Disclaimer: I received an annual Strava Summit subscription and Strava merchandise as part of being a BibRave Pro. Learn more about becoming a BibRave Pro (ambassador), and check out to review find and write race reviews!

After back to back weekends of racing at the Hyner View Trail Challenge 50k followed by the Novo Nordisk New Jersey Marathon, my May schedule is looking kinda lame and pretty empty without any races scheduled. I have nothing lined up until Worlds End (WE) 100k on June first. I had thought that I would be okay with this since I have a heavier race schedule planned for June and going into July, but now as the excitement of smashing my marathon PR wears off, I’m less certain. I feel the need to have something to train for and keep me focused between now and WE 100k, but nothing too big that will beat me up too bad. Thankfully, an opportunity knocked: The BibRave Run Streak.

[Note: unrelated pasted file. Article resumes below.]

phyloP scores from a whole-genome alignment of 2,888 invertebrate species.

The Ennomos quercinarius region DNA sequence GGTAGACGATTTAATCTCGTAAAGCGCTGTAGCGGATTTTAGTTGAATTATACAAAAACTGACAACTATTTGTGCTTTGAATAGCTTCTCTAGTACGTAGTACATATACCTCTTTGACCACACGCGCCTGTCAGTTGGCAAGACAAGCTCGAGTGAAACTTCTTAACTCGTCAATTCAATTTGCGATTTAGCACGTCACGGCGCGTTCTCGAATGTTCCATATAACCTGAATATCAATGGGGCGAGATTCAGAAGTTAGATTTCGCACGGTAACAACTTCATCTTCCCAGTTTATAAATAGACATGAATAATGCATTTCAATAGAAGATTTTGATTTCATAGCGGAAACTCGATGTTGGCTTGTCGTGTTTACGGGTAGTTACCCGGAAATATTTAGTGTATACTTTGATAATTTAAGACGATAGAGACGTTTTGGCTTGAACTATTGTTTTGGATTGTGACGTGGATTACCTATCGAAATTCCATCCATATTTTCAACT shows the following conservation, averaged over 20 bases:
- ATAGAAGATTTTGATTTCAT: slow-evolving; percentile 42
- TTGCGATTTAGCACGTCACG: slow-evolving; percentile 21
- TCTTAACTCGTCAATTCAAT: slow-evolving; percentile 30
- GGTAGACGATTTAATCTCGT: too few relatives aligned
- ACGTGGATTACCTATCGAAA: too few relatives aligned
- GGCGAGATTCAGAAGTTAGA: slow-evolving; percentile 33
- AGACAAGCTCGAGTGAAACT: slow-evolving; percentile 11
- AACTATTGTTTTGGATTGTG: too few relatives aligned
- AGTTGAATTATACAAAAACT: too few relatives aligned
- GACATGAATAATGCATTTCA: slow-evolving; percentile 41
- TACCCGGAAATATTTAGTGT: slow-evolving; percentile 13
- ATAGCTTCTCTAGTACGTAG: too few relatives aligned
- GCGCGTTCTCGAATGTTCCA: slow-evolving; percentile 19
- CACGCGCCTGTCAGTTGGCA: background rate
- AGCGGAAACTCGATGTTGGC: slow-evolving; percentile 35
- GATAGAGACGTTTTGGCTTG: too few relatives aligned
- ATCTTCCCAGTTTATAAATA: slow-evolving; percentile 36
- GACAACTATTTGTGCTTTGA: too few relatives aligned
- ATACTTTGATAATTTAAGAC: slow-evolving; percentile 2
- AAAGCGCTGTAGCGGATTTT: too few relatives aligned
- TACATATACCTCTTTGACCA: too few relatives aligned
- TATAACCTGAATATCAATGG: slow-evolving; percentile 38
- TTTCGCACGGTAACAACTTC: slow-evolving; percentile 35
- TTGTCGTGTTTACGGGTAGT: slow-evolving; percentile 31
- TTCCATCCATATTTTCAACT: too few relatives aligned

BibRave is hosting a run streak for the month of May. All Strava users are invited to join many of the BibRavePros by running or walking at least one mile per day from May 1 - May 31. Want in? First things first, you have to join Strava. Believe me, if you’re a runner and you’re into maps you won’t regret it. Never heard of Strava or heard of it and not really sure what it is? Get a quick overview of it here and then join in the fun. Now that you’re a happy Strava user, join the BibRave Strava Club and get ready to streak for the month of May!